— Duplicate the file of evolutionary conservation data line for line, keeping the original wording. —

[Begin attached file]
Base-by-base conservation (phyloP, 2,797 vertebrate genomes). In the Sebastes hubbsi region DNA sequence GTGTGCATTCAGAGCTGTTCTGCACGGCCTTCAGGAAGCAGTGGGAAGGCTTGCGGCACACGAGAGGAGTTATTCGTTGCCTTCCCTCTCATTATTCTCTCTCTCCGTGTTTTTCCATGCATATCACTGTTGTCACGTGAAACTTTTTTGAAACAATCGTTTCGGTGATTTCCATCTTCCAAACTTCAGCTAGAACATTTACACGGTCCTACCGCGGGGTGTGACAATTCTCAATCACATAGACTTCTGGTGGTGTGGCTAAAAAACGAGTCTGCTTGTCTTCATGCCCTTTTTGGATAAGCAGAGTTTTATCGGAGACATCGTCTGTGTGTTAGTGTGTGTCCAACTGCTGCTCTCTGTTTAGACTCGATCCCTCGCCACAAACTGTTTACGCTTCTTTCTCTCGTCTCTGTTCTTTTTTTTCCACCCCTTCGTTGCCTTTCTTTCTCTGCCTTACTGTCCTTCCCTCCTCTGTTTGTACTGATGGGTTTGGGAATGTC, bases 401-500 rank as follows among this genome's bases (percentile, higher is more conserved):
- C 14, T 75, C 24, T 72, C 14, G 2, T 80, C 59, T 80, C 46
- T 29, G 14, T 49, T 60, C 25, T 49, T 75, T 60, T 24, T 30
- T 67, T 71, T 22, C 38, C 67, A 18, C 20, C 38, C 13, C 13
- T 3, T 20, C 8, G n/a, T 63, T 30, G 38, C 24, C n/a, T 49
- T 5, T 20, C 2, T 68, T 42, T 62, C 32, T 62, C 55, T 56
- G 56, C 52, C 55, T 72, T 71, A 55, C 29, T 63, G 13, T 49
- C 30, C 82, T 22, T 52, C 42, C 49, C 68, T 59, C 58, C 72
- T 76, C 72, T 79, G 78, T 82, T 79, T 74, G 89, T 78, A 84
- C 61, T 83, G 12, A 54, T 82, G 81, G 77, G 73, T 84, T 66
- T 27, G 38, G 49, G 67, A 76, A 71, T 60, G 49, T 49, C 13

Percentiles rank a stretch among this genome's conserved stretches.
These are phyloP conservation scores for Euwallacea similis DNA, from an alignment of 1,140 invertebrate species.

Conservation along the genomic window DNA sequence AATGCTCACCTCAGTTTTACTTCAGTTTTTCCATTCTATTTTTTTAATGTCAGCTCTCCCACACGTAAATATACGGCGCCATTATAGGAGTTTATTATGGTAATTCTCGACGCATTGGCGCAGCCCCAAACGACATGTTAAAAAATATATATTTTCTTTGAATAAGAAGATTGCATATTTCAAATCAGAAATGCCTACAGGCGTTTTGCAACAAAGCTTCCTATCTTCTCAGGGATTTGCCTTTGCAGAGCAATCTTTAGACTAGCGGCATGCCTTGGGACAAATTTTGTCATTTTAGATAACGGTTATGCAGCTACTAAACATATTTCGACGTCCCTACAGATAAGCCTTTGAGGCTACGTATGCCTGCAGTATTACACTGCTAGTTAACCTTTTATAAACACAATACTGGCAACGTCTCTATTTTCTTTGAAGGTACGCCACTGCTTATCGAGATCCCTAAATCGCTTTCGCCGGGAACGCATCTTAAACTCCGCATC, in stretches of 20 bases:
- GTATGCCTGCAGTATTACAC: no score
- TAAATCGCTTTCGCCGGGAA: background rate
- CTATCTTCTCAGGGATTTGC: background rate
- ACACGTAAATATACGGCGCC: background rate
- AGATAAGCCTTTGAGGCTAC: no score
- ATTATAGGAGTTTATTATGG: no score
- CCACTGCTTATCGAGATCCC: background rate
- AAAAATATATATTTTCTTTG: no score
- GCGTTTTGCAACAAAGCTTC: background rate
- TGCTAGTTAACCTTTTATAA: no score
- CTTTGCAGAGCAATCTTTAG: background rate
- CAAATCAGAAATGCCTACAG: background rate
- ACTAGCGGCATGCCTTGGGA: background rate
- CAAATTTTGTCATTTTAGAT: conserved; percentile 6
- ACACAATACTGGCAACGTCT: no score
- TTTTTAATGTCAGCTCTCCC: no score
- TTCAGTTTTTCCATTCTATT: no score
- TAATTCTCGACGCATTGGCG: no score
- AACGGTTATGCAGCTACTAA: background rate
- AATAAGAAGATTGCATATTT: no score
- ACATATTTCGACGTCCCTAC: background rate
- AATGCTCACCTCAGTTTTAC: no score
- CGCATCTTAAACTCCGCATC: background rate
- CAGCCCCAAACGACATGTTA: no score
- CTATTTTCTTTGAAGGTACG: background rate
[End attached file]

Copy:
Base-by-base conservation (phyloP, 2,797 vertebrate genomes). In the Sebastes hubbsi region DNA sequence GTGTGCATTCAGAGCTGTTCTGCACGGCCTTCAGGAAGCAGTGGGAAGGCTTGCGGCACACGAGAGGAGTTATTCGTTGCCTTCCCTCTCATTATTCTCTCTCTCCGTGTTTTTCCATGCATATCACTGTTGTCACGTGAAACTTTTTTGAAACAATCGTTTCGGTGATTTCCATCTTCCAAACTTCAGCTAGAACATTTACACGGTCCTACCGCGGGGTGTGACAATTCTCAATCACATAGACTTCTGGTGGTGTGGCTAAAAAACGAGTCTGCTTGTCTTCATGCCCTTTTTGGATAAGCAGAGTTTTATCGGAGACATCGTCTGTGTGTTAGTGTGTGTCCAACTGCTGCTCTCTGTTTAGACTCGATCCCTCGCCACAAACTGTTTACGCTTCTTTCTCTCGTCTCTGTTCTTTTTTTTCCACCCCTTCGTTGCCTTTCTTTCTCTGCCTTACTGTCCTTCCCTCCTCTGTTTGTACTGATGGGTTTGGGAATGTC, bases 401-500 rank as follows among this genome's bases (percentile, higher is more conserved):
- C 14, T 75, C 24, T 72, C 14, G 2, T 80, C 59, T 80, C 46
- T 29, G 14, T 49, T 60, C 25, T 49, T 75, T 60, T 24, T 30
- T 67, T 71, T 22, C 38, C 67, A 18, C 20, C 38, C 13, C 13
- T 3, T 20, C 8, G n/a, T 63, T 30, G 38, C 24, C n/a, T 49
- T 5, T 20, C 2, T 68, T 42, T 62, C 32, T 62, C 55, T 56
- G 56, C 52, C 55, T 72, T 71, A 55, C 29, T 63, G 13, T 49
- C 30, C 82, T 22, T 52, C 42, C 49, C 68, T 59, C 58, C 72
- T 76, C 72, T 79, G 78, T 82, T 79, T 74, G 89, T 78, A 84
- C 61, T 83, G 12, A 54, T 82, G 81, G 77, G 73, T 84, T 66
- T 27, G 38, G 49, G 67, A 76, A 71, T 60, G 49, T 49, C 13

Percentiles rank a stretch among this genome's conserved stretches.
These are phyloP conservation scores for Euwallacea similis DNA, from an alignment of 1,140 invertebrate species.

Conservation along the genomic window DNA sequence AATGCTCACCTCAGTTTTACTTCAGTTTTTCCATTCTATTTTTTTAATGTCAGCTCTCCCACACGTAAATATACGGCGCCATTATAGGAGTTTATTATGGTAATTCTCGACGCATTGGCGCAGCCCCAAACGACATGTTAAAAAATATATATTTTCTTTGAATAAGAAGATTGCATATTTCAAATCAGAAATGCCTACAGGCGTTTTGCAACAAAGCTTCCTATCTTCTCAGGGATTTGCCTTTGCAGAGCAATCTTTAGACTAGCGGCATGCCTTGGGACAAATTTTGTCATTTTAGATAACGGTTATGCAGCTACTAAACATATTTCGACGTCCCTACAGATAAGCCTTTGAGGCTACGTATGCCTGCAGTATTACACTGCTAGTTAACCTTTTATAAACACAATACTGGCAACGTCTCTATTTTCTTTGAAGGTACGCCACTGCTTATCGAGATCCCTAAATCGCTTTCGCCGGGAACGCATCTTAAACTCCGCATC, in stretches of 20 bases:
- GTATGCCTGCAGTATTACAC: no score
- TAAATCGCTTTCGCCGGGAA: background rate
- CTATCTTCTCAGGGATTTGC: background rate
- ACACGTAAATATACGGCGCC: background rate
- AGATAAGCCTTTGAGGCTAC: no score
- ATTATAGGAGTTTATTATGG: no score
- CCACTGCTTATCGAGATCCC: background rate
- AAAAATATATATTTTCTTTG: no score
- GCGTTTTGCAACAAAGCTTC: background rate
- TGCTAGTTAACCTTTTATAA: no score
- CTTTGCAGAGCAATCTTTAG: background rate
- CAAATCAGAAATGCCTACAG: background rate
- ACTAGCGGCATGCCTTGGGA: background rate
- CAAATTTTGTCATTTTAGAT: conserved; percentile 6
- ACACAATACTGGCAACGTCT: no score
- TTTTTAATGTCAGCTCTCCC: no score
- TTCAGTTTTTCCATTCTATT: no score
- TAATTCTCGACGCATTGGCG: no score
- AACGGTTATGCAGCTACTAA: background rate
- AATAAGAAGATTGCATATTT: no score
- ACATATTTCGACGTCCCTAC: background rate
- AATGCTCACCTCAGTTTTAC: no score
- CGCATCTTAAACTCCGCATC: background rate
- CAGCCCCAAACGACATGTTA: no score
- CTATTTTCTTTGAAGGTACG: background rate